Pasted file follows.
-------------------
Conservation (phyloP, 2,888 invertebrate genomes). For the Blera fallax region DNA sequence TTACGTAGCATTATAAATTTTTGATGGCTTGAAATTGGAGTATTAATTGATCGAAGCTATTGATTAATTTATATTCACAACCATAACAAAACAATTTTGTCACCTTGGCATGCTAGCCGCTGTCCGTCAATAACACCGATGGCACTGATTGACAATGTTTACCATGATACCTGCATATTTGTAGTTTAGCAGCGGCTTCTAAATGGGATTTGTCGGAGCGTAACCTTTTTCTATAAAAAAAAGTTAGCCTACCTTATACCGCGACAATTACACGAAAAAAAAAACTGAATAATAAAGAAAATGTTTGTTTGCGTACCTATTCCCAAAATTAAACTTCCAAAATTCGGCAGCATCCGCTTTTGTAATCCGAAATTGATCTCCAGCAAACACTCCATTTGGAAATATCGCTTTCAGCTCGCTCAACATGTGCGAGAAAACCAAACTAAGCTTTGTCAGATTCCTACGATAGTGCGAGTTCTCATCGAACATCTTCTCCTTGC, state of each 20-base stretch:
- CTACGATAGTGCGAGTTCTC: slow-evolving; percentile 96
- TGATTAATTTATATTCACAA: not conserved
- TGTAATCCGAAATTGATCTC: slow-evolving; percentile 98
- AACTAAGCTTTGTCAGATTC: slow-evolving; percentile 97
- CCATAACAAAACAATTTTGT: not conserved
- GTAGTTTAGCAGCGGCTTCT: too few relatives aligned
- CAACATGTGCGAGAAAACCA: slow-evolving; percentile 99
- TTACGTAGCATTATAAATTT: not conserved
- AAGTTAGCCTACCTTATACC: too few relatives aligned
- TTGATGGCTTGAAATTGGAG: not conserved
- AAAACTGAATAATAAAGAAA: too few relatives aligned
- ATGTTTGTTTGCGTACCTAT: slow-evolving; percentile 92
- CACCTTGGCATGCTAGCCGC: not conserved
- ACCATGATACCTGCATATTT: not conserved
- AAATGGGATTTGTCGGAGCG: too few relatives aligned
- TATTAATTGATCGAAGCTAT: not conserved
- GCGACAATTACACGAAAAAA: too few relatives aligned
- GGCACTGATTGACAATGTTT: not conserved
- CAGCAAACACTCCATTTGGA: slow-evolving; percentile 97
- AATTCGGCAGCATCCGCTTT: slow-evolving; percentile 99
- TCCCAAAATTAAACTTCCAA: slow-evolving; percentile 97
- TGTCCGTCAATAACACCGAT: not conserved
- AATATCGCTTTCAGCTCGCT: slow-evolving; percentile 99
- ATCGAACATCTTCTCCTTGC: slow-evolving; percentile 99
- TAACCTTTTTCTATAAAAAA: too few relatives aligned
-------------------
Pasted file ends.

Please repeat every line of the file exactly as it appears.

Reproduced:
Conservation (phyloP, 2,888 invertebrate genomes). For the Blera fallax region DNA sequence TTACGTAGCATTATAAATTTTTGATGGCTTGAAATTGGAGTATTAATTGATCGAAGCTATTGATTAATTTATATTCACAACCATAACAAAACAATTTTGTCACCTTGGCATGCTAGCCGCTGTCCGTCAATAACACCGATGGCACTGATTGACAATGTTTACCATGATACCTGCATATTTGTAGTTTAGCAGCGGCTTCTAAATGGGATTTGTCGGAGCGTAACCTTTTTCTATAAAAAAAAGTTAGCCTACCTTATACCGCGACAATTACACGAAAAAAAAAACTGAATAATAAAGAAAATGTTTGTTTGCGTACCTATTCCCAAAATTAAACTTCCAAAATTCGGCAGCATCCGCTTTTGTAATCCGAAATTGATCTCCAGCAAACACTCCATTTGGAAATATCGCTTTCAGCTCGCTCAACATGTGCGAGAAAACCAAACTAAGCTTTGTCAGATTCCTACGATAGTGCGAGTTCTCATCGAACATCTTCTCCTTGC, state of each 20-base stretch:
- CTACGATAGTGCGAGTTCTC: slow-evolving; percentile 96
- TGATTAATTTATATTCACAA: not conserved
- TGTAATCCGAAATTGATCTC: slow-evolving; percentile 98
- AACTAAGCTTTGTCAGATTC: slow-evolving; percentile 97
- CCATAACAAAACAATTTTGT: not conserved
- GTAGTTTAGCAGCGGCTTCT: too few relatives aligned
- CAACATGTGCGAGAAAACCA: slow-evolving; percentile 99
- TTACGTAGCATTATAAATTT: not conserved
- AAGTTAGCCTACCTTATACC: too few relatives aligned
- TTGATGGCTTGAAATTGGAG: not conserved
- AAAACTGAATAATAAAGAAA: too few relatives aligned
- ATGTTTGTTTGCGTACCTAT: slow-evolving; percentile 92
- CACCTTGGCATGCTAGCCGC: not conserved
- ACCATGATACCTGCATATTT: not conserved
- AAATGGGATTTGTCGGAGCG: too few relatives aligned
- TATTAATTGATCGAAGCTAT: not conserved
- GCGACAATTACACGAAAAAA: too few relatives aligned
- GGCACTGATTGACAATGTTT: not conserved
- CAGCAAACACTCCATTTGGA: slow-evolving; percentile 97
- AATTCGGCAGCATCCGCTTT: slow-evolving; percentile 99
- TCCCAAAATTAAACTTCCAA: slow-evolving; percentile 97
- TGTCCGTCAATAACACCGAT: not conserved
- AATATCGCTTTCAGCTCGCT: slow-evolving; percentile 99
- ATCGAACATCTTCTCCTTGC: slow-evolving; percentile 99
- TAACCTTTTTCTATAAAAAA: too few relatives aligned